The healthcare sector went on a tear beginning in 2011, thanks in large part to the passage of the Affordable Care Act and its impending implementat
Thursday, 19 January 2017
Last updated 17 hours ago
Nov 8 2011 | 9:25am ET
Louis Bacon has lost every single round in his fight to keep a 140-mile power line off of his massive southern Colorado ranch, but he appears to have fought one opponent to exhaustion.
Xcel Energy announced this week that it was dropping out of the project. Xcel, which had previously said the new line was necessary to improve system reliability, has changed its mind, with spokesman Mark Stutz saying "there is not a great need for new generation, period, thus lessening our need to participate in the transmission line project.
"This year we saw lower electricity load forecasts, low natural gas prices, lack of federal carbon regulation, expiring tax credits, potential future litigation and a continued sluggish economy," Stutz added. "Our conclusion, in light of these factors and also to keep costs low for our customers, is to reconsider our participation in the Southern Colorado Transmission Improvements Project."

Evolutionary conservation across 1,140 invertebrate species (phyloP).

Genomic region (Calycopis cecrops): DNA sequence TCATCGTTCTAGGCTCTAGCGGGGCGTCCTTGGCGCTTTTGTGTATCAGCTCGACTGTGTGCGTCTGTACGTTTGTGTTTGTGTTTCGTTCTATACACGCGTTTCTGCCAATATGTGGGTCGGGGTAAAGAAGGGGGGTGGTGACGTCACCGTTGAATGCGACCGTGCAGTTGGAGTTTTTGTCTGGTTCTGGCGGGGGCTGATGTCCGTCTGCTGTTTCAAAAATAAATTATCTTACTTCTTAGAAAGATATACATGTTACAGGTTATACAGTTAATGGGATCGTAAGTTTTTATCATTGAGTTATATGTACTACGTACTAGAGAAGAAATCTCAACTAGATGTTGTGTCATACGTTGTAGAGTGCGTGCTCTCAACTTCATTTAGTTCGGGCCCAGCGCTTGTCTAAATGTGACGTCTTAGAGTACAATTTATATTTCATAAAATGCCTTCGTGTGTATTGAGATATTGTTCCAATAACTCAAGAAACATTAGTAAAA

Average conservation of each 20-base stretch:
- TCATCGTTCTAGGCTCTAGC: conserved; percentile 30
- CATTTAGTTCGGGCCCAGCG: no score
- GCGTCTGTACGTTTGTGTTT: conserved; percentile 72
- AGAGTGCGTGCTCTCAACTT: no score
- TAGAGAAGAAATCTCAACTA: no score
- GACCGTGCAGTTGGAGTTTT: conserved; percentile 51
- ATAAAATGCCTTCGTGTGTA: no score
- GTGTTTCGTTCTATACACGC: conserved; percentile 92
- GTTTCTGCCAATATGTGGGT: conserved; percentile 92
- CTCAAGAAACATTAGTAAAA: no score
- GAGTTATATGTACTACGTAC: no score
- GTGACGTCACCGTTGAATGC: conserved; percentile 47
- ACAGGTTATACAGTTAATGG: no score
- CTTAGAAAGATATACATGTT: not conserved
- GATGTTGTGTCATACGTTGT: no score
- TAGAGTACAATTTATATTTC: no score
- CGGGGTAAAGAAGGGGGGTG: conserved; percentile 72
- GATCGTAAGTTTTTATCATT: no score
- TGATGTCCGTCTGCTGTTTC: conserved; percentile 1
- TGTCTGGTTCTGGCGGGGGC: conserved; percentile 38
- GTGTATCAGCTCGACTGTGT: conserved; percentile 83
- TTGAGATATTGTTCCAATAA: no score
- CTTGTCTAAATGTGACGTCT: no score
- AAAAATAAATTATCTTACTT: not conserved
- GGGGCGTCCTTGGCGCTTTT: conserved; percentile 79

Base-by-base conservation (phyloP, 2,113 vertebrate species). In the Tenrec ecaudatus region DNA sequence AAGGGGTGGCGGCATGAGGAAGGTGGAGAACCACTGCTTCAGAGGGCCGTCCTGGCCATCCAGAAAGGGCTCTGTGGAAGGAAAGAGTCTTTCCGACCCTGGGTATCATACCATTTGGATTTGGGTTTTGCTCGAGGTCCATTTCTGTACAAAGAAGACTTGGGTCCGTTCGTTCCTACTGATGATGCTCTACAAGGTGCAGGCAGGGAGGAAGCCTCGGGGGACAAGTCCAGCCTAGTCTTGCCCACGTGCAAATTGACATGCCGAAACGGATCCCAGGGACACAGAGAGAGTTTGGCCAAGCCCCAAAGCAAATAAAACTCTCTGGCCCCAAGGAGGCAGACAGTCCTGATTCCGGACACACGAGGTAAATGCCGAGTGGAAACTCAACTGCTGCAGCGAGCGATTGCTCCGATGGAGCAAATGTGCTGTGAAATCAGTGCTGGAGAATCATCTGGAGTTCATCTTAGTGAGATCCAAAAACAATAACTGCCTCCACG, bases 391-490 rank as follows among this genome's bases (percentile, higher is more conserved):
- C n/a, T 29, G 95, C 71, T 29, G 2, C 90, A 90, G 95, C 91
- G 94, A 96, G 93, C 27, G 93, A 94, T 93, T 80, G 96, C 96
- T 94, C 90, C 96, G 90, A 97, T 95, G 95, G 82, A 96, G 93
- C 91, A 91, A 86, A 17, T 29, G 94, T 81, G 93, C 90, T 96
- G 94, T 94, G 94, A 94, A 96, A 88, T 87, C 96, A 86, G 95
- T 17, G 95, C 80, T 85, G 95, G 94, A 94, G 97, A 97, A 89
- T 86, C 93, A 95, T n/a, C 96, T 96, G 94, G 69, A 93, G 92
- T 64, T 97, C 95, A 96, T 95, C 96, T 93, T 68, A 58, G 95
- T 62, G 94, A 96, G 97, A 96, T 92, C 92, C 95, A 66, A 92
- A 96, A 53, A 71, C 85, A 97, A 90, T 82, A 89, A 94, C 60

Cody Wertz, a spokesman for Bacon's Trinchera Ranch, called Xcel's decision "a significant development." But he remained cautious, noting that Trinchera would continue "fighting for a win-win solution for the people of the Valley that helps to improve energy reliability, bolsters renewable energy and conserves and protects this spectacular region of Colorado."
Wertz's caution is well-advised: Xcel's now-former partner on the project, the Tri-State Generation and Transmission Association, isn't giving up.
"The need for reliable electric service across the San Luis Valley, south central Colorado and northern New Mexico has not changed," Joel Bladlow, senior vice president of transmission, said. "Tri-State will examine all options to ensure reliable power for the region, and it is premature to eliminate any options without further investigation."
Bacon, the billionaire founder of Moore Capital Management, bought the 250-square-mile ranch for $175 million three years ago from the Forbes family.